Relation between HFE Mutations and Mild Iron-Overload Expression
The identification of the HFE gene involved in hemochromatosis allows genetic tests based on mutation analysis to be performed. However, discrepancies in the correlation between HFE genotypes and iron-loading status have arisen. We investigated 708 patients with various signs or symptoms suggesting a putative iron overload that, nevertheless, did not reach the current criteria for hemochromatosis diagnosis. Most of the patients (91.4%) included in our study displayed one of three classical iron marker values above the threshold defined for iron overloading. HFE mutation analysis allowed us to identify 45.7% of carrier chromosomes in the studied group of patients that showed higher frequencies of HFE mutations compared with controls. In addition, the frequencies of compound C282Y/H63D heterozygous, H63D/H63D homozygous, and C282Y heterozygous genotypes were higher than those in HH probands and controls; they accounted for 16, 5.6, and 22.5% of the patients, respectively. All genotypic groups had a significantly higher value of serum ferritin concentration compared to the normal value; only the C282Y homozygotes and compound heterozygotes with H63D had a transferrin saturation significantly higher than the normal value. On the whole the H63D homozygous and compound heterozygous patients constitute an intermediate phenotypic group between HH and controls. Some of them may reach the critical overloading defined for HH diagnosis along with a potential risk of developing complications, whereas others only show a partial phenotypic expression.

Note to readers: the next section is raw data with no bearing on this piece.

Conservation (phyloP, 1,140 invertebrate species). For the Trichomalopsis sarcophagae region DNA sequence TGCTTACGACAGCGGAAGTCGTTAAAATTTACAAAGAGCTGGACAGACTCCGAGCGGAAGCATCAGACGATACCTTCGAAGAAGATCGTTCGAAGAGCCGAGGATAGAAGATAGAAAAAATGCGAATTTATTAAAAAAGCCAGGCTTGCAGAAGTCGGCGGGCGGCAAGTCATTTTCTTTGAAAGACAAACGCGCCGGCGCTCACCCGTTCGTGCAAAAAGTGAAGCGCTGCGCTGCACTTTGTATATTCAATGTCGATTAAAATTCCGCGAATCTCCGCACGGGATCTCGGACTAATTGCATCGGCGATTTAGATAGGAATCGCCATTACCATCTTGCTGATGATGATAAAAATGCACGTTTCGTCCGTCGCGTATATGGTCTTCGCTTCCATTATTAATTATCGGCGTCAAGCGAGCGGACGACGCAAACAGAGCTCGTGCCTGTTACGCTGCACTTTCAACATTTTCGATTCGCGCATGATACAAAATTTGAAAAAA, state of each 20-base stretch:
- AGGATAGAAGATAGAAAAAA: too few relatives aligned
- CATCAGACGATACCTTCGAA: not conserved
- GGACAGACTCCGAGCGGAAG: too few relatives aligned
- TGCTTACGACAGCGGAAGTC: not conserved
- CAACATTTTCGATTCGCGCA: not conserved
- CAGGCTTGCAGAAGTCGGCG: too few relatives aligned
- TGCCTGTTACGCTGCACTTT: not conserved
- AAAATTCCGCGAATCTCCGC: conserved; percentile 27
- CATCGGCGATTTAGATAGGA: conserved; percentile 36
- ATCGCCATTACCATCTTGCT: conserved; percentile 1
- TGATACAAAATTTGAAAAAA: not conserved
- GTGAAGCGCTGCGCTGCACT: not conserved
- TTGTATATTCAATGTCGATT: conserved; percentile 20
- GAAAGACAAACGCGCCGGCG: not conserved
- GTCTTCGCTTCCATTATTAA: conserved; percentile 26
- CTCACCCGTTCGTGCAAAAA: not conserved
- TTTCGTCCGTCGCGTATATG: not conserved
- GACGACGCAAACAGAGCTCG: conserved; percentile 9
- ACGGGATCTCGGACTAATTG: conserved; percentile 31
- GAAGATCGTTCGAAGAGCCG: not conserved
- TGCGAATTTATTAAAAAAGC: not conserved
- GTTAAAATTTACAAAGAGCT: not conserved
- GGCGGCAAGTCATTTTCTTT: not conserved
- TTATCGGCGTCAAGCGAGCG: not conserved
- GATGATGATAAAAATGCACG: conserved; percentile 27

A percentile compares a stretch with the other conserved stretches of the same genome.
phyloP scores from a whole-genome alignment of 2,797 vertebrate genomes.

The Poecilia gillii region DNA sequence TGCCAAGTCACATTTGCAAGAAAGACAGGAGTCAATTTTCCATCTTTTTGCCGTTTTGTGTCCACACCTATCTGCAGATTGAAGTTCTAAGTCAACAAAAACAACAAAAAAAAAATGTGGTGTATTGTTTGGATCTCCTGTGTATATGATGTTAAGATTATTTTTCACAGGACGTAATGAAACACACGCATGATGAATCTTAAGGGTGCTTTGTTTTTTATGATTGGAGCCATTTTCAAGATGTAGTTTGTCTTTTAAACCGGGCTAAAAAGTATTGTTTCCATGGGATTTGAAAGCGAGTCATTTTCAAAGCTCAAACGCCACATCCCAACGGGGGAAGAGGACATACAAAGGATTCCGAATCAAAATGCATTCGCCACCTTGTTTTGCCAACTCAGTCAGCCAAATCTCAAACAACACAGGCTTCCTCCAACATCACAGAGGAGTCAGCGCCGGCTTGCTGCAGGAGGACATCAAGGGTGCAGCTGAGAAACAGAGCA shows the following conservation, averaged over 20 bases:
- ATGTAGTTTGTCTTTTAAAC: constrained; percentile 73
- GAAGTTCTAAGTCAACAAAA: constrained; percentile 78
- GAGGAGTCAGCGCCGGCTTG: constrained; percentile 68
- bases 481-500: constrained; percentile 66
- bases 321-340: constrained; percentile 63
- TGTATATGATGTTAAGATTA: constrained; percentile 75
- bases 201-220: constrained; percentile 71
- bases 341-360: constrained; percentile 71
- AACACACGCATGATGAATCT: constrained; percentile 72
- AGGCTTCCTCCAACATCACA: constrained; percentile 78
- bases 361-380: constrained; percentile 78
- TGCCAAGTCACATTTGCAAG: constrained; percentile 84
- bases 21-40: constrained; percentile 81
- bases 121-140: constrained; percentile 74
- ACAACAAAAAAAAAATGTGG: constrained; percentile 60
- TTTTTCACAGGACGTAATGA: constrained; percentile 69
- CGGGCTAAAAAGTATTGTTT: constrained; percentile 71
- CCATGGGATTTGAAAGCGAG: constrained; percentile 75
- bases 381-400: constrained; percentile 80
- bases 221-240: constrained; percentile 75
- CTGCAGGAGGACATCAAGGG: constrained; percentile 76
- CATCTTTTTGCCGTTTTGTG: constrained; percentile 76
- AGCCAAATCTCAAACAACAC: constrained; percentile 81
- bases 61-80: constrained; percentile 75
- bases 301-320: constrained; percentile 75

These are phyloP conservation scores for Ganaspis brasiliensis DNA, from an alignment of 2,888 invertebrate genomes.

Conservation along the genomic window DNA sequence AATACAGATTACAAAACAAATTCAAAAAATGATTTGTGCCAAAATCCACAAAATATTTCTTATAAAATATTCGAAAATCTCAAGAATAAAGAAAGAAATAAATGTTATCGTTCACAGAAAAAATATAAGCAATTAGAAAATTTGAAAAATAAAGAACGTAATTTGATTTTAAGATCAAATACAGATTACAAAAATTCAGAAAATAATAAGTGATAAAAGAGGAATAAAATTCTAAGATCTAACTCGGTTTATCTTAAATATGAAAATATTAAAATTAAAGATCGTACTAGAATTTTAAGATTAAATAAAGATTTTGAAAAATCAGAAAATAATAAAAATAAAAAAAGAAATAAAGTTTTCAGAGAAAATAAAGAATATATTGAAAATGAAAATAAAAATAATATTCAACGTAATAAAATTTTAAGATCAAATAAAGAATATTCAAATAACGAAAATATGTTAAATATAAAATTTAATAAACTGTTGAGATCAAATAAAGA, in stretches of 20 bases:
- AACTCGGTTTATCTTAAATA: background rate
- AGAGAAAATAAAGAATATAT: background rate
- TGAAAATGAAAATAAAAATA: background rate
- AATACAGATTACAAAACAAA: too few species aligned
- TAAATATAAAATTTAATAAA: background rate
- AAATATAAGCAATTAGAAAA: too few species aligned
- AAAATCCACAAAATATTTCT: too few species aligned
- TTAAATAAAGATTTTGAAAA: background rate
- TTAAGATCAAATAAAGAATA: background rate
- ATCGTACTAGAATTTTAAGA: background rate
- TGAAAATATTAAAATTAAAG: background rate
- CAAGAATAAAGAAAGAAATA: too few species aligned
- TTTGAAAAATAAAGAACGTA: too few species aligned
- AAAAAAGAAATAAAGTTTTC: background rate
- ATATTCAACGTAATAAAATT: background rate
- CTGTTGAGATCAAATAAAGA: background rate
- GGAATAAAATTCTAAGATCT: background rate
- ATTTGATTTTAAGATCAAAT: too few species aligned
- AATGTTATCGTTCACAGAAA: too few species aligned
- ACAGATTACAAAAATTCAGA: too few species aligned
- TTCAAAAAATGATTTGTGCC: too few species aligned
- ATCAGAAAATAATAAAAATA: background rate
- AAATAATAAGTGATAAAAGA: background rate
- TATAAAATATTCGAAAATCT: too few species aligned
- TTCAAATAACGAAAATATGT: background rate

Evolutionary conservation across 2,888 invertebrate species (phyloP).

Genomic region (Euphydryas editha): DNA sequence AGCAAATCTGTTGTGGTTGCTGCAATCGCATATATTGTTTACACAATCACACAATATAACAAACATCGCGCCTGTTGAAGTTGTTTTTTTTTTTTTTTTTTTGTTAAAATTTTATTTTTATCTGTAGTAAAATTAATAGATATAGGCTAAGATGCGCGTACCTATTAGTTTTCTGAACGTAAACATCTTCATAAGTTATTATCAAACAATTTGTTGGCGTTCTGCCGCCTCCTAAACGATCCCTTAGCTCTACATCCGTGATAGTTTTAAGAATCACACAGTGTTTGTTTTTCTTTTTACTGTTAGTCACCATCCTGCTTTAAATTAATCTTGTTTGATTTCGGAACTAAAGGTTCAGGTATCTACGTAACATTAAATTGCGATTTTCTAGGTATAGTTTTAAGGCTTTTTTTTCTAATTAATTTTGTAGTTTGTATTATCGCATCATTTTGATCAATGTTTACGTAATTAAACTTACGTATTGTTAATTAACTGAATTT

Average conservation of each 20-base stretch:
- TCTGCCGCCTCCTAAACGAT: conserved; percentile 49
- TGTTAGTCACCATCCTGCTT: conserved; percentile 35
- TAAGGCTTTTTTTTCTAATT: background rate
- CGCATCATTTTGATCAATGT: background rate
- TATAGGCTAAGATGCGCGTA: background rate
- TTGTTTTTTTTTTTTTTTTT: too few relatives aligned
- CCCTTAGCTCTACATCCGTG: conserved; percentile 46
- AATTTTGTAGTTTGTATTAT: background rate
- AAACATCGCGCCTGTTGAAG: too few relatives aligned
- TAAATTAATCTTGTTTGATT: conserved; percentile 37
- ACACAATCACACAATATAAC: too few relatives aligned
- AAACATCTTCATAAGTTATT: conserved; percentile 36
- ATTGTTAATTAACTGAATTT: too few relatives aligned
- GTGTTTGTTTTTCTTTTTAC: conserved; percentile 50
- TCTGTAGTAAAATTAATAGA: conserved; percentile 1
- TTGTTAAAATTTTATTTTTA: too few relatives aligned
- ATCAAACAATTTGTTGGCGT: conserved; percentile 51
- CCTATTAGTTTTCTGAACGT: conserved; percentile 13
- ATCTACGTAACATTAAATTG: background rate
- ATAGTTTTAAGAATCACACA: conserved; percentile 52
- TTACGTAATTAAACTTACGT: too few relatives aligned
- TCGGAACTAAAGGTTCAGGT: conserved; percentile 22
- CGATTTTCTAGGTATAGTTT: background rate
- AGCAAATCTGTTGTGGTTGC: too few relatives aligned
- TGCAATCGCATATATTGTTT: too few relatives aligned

Author Keywords: HFE; mutation analysis; iron overloading; hemochromatosis
Would you believe that blood iron saturation tests were the subject of massive fraud cases settled in 1996, causing the tests to be dropped from “standard” panels. That single twist of fate kissed goodbye one of the best screening tools for hemochromatosis in the very same year that doctors discovered most hemochromatosis was genetic. Which was also the year that many clinics started to refuse blood donations from people who had lived in Europe (due to mad cow disease).
Guess who had lived in Europe? My partner and I. Guess who were big blood donors until 1996? My partner and I. And 1996 is when her health started to decline. Very slowly at first, but then accelerated by menopause (monthly blood loss due to periods tends to fend off the effects of hemochromatosis in women so they are often diagnosed later than men, but with more damage done).
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